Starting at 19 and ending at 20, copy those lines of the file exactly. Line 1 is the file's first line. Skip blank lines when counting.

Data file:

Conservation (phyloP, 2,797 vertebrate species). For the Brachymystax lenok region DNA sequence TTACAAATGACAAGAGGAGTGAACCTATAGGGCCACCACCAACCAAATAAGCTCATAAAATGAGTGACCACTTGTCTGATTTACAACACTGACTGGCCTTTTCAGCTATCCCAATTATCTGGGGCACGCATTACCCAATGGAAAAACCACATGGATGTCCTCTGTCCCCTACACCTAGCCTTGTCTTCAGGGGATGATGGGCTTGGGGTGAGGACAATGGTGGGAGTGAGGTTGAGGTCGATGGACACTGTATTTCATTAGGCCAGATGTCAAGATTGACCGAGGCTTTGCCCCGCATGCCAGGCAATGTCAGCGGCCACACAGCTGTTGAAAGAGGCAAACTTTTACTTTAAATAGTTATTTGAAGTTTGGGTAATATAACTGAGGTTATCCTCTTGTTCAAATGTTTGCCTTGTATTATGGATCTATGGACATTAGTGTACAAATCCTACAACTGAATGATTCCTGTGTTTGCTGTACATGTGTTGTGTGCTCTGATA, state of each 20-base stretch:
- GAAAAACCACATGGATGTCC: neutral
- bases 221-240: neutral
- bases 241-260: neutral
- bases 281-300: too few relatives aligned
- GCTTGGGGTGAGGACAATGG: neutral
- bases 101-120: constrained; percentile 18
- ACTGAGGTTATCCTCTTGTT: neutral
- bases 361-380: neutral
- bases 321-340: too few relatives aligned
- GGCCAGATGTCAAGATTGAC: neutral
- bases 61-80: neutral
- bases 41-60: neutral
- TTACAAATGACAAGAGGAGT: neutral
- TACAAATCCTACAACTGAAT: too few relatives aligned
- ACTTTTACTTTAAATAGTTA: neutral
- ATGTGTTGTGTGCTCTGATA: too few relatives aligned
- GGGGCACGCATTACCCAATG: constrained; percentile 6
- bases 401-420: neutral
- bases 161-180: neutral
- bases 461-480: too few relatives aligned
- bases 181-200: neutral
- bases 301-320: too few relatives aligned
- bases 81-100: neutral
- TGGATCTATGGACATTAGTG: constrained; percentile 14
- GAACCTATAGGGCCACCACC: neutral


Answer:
- bases 401-420: neutral
- bases 161-180: neutral